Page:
Ahmed Warshanna is an artist to watch, hailing from Baltimore and leading a septet that combines the western music of jazz with the eastern music of Egypt. Warshanna is a recent graduate of the University of Maryland Baltimore County where he received a Music Achievement Award in 2020. Warshanna is a guitarist, leading a local group of players that include Hart Guonjian-Petit (trumpet), Dominic Ellis (tenor sax), Daniel Sperlein (trombone) Josh Miller (piano), Thomas Owens (bass) and Charlie Seda (drums) – the classic Art Blakey & Jazz Messengers configuration although the music heads in a different direction, less swinging and with a new set of harmonics and palettes.
Warshanna gives much more room for his bandmates than the usual soloist in these five selections. While his guitar is prominent throughout, especially in the opening “Inty Omry” he knows when to lay out, and the fierce statements from all three horns color the second piece, “Alf Leila.,” a great marriage of Egyptian harmony and some postbop due to Gounjian-Petit’s muted trumpet. These are some different rhythm patterns than we’re accustomed to hearing in American jazz but the leader’s penchant for composers such as Wayne Shorter, Cedar Walton, John Coltrane, and Kenny Burrell provide plenty of threads of familiarity to keep us engaged. His guitar tone is bright and note driven at times in even a bluesy way. These first two are inventive arrangement of works by Umm Kulthum the influential Egyptian composer and contralto.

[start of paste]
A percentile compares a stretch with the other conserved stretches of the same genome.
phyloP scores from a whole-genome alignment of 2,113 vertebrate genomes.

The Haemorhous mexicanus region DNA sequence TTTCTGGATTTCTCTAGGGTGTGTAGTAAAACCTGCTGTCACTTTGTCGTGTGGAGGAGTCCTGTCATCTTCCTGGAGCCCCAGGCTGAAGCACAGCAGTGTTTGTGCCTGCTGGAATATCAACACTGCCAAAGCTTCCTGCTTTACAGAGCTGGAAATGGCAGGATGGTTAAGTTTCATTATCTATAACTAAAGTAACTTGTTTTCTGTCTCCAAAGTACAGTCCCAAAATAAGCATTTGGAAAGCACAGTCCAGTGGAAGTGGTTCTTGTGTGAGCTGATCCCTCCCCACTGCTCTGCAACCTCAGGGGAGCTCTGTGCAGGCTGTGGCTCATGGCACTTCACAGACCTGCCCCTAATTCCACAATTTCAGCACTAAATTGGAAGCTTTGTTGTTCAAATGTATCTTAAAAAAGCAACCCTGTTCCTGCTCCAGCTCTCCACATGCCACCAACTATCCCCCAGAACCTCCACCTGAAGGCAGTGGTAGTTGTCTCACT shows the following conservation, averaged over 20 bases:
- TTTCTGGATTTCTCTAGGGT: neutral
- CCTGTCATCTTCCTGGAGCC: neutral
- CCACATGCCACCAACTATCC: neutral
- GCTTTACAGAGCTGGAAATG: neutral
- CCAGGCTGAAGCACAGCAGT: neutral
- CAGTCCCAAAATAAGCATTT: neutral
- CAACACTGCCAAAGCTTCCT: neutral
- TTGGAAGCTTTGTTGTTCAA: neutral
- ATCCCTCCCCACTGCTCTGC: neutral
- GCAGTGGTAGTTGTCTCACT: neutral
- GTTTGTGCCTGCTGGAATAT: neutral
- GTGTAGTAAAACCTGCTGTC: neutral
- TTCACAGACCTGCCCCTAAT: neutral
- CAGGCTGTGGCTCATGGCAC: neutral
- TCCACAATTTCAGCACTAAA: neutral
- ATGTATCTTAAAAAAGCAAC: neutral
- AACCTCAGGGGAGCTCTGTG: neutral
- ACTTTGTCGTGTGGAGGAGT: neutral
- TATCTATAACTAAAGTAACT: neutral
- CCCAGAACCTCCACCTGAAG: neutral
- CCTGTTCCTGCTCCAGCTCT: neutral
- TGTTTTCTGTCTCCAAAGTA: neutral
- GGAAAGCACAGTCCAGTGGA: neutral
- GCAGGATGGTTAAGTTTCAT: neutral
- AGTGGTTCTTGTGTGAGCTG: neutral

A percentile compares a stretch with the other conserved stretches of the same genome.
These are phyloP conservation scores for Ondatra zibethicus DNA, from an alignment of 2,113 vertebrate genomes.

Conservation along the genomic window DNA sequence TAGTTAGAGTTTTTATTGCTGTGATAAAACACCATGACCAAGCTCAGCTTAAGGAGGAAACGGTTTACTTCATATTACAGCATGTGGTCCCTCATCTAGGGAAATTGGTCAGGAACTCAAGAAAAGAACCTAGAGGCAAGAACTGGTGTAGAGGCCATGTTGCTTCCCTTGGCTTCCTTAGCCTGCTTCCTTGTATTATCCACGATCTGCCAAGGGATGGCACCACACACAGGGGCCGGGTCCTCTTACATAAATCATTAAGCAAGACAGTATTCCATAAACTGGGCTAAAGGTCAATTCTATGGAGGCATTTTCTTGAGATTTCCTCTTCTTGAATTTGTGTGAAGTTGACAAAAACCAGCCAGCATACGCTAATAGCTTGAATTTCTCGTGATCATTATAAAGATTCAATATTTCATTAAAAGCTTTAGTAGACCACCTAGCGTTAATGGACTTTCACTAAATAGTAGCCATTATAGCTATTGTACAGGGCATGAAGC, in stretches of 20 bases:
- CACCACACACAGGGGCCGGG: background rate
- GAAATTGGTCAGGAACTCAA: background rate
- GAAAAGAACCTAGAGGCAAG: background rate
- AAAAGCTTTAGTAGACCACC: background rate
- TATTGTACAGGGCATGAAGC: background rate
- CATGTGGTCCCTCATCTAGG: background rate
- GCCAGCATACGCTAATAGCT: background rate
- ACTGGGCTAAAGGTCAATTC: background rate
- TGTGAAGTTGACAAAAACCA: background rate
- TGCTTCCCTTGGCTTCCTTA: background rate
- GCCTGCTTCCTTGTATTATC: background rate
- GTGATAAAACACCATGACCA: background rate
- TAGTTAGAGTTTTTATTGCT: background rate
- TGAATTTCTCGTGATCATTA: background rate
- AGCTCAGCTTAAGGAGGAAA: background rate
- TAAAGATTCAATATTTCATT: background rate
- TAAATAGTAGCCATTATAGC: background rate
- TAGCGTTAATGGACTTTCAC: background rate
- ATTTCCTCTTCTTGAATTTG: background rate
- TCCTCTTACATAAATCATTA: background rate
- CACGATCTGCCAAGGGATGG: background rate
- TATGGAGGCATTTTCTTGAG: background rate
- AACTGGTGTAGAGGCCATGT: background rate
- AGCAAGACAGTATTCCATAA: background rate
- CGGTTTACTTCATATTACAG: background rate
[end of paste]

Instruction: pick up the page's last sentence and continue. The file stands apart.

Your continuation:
The album was composed for his mother, half of the Egyptian-American parent team that raised him. He watched his mother suffer through treatments for breast cancer. Inspired, he fuses hardbop and postbop of the ‘60s (the piano strains of “Samaka” evoke Cedar Walton for example) in this popular Egyptian children’s song that he remembers singing with his mother as a child. His parents emigrated to the states in the late ‘80s and exposed him to their favorite artists, Umm Kulthum, Fairuz, and Abdel Halim Hafez. He became as equally inspired from their music as from the American masters mentioned. As a note, post recording Shawanna’s mother passed away, as mentioned in the liners.
“Azra” is an original, a contemplative, ballad played more in the mode of a guitar-piano-bass-drums quartet, giving an intent focus on Warshanna’s flowing guitar lines and terrific interplay with his rhythm section. It keeps building until he yields to pianist Miller and who shimmers to Warshanna’s comping before the piece fades quietly, emerging to conclude on a set of powerful chords – all in, an extraordinary piece. The horns return for the haunting closing title track, which features some dark chords and the kind of vibe found in some of Wayne Shorter’s work. Ellis delivers an excellent articulate solo that seques into Warshanna’s emphatic statement, again building tension with notes that mesh beautifully with Miller’s piano before the latter assumes the lead, extending the drama before the two rejoin in extensive conversation that melts into Owens’ poignant bass excursion. The horns re-enter in ensemble, with all members closing the tune in a fitting, booming climax.
It’s great to be surprised. While the meshing of American jazz and Egyptian popular music may seem off-putting, this music is highly accessible with the writing intriguing and impactful. Warshanna is one to watch.
- Jim Hynes